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Ground cherries. I did not expect so many questions.

Whoa. It’s not often that I’m stunned into silence.

I mean; when I first saw them at the farm stand, I thought ground cherries were cute and tasty. They fit my mission to showcase interesting and unusual farm stand finds perfectly. Plus, I could snack on them in the car during my long commute home.

It was fun creating a salsa recipe for them from scratch.

What I did not see coming was that so many of you would send requests about where to find them. I’m even getting ground cherry locator requests in-person from my long-time friends and neighbors.

If you can help us find other sources for ground cherries, please post an idea in the comments.

Ground cherries are also called husk cherries, winter tomatoes, and strawberry tomatoes, which would only be true if you saw the world in sepia tones.

RB ground cherries

How could I do this to you? I made you aware of these captivating little oddly-beige tomato-grape surprise lanternssurprise! there’s a berry inside that papery huskand then you frantically try to find them. And inevitably fail.


If you happen to be one of the 20 million people who live within an hour of Connecticut, you can still get them from Rose’s Berry Farm Stand. Rose’s brings their ground cherries around to lots of farmers markets. I know they are in Hartford, New Haven, and Greenwich at least once a week from June until November.

Now if it’s the right time of year, and you promise to water them, you can buy ground cherry seeds. Not good with growing from seed? Have a lot of patience? Try a live plant.

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If you do happen to get your hands on some mildly sweet ground cherries, try my original recipe for fresh ground cherry salsa!

Where did you see them first? Ground cherries star in this farmstand5.

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Best 5 items at Roses Berry Farm Stand, Hartford, CT

August 24, 2018

Sometimes I write about favorites. And please, do let me know in the comments what your favorite farm stands are! Rose’s Berry Farm Stand is my current favorite.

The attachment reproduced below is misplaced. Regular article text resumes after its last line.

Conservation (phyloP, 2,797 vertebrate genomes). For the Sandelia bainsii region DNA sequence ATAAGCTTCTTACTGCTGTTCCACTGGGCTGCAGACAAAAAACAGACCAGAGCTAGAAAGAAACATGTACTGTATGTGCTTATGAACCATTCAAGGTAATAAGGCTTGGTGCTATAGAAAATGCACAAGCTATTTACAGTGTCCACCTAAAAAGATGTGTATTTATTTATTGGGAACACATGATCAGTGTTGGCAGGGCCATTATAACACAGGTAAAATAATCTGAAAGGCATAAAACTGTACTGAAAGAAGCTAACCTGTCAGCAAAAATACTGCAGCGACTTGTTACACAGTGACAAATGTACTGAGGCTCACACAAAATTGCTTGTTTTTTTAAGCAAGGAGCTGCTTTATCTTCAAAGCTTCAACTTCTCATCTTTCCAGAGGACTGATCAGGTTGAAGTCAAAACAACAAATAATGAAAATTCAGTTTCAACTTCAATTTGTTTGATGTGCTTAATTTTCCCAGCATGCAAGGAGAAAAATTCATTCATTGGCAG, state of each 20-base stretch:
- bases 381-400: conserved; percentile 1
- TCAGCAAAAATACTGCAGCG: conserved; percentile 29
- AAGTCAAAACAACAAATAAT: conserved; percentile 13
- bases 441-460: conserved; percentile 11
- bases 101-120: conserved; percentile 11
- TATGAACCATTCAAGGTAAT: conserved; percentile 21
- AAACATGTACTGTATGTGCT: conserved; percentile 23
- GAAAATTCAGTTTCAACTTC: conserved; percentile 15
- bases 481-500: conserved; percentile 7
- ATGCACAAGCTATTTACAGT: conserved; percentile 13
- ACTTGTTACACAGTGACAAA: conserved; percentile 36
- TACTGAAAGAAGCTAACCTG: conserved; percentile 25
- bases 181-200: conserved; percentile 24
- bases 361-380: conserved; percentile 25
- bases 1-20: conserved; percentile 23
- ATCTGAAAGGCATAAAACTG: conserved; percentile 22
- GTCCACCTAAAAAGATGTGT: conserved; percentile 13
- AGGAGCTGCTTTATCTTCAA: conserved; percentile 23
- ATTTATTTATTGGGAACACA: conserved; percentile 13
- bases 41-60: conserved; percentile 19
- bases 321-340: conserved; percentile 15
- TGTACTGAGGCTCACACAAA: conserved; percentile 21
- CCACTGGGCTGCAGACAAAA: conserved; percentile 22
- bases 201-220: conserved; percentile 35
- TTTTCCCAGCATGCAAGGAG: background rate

If you know of Rose’s, you might be confused as to why a farm that is in South Glastonbury, CT, is listed here as Hartford. I go to their stand on Fridays at the Old State House Farmer’s Market.

What makes Rose’s Berry Farm Stand my current favorite?

#1 – variety, #2 – kind people #3 – freshness (OH! a bonus top 3 inside this farmstand5)

Dinosaur kale (aka Lacinato kale)


My little boy asked me recently what was the best vegetable for you. I told him the darkest, greenest vegetables are the best. Dino kale might fit that bill. The second reason it’s my #5 pick is that it is the toughest, thickest kale for making baked kale chips at home.

Colorful raspberries


It would be hard to feature a berry farm and choose their berries for a top picks list! What I liked so much about these raspberries is that you could buy them in a rainbow. My kids usually have fruit with breakfast. We like to make a rainbow designit’s fun for them to eat-by-the-bow and after the dark-green stuff, the most colorful fruits and veggies are great for your body.

Collard Greens


There are few things I like more than stewed collard greens. Hey, I’m not the only one. Right before I bought a couple of bunches of these fresh, strong collards, the lady before me bought the entire display, and the farmer had to go to his truck to find me more. It’s a good sign when such a healthy veggie sells out fast!

Rainbow carrots


Talk about eating your rainbow. Cue the rainbow carrots. Rose’s Berry Farm does a great job of growing long, straight colorful carrots. If you aren’t too familiar with the purple, pink, white or yellow versions of your favorite orange veggie, you should try them because they are fun and look so pretty in soups, salads and baked dishes. Butand you can disagree in the commentsif I’m totally honest, I think the orange carrots still have the strongest, best flavor.

Ground cherries (in Latin: Physalis pruinose)


Ground cherries are my #1 pick because they represent one big reason to shop farm stands. Treasure hunting! It was exciting to find these little golden, berry-like relatives of tomatillos. You can peel back the delicate husk and eat them like grapes. Make a salsa, add them to salads (fruit or veggie-based salads). Basically, anything you can do with a tomato, grape, or berry, you can do with a ground cherry. More bang for your buck!

Did you see this one?…

Fancy’s Farm Stand, Orleans, MA

Back to farmstand5 full list.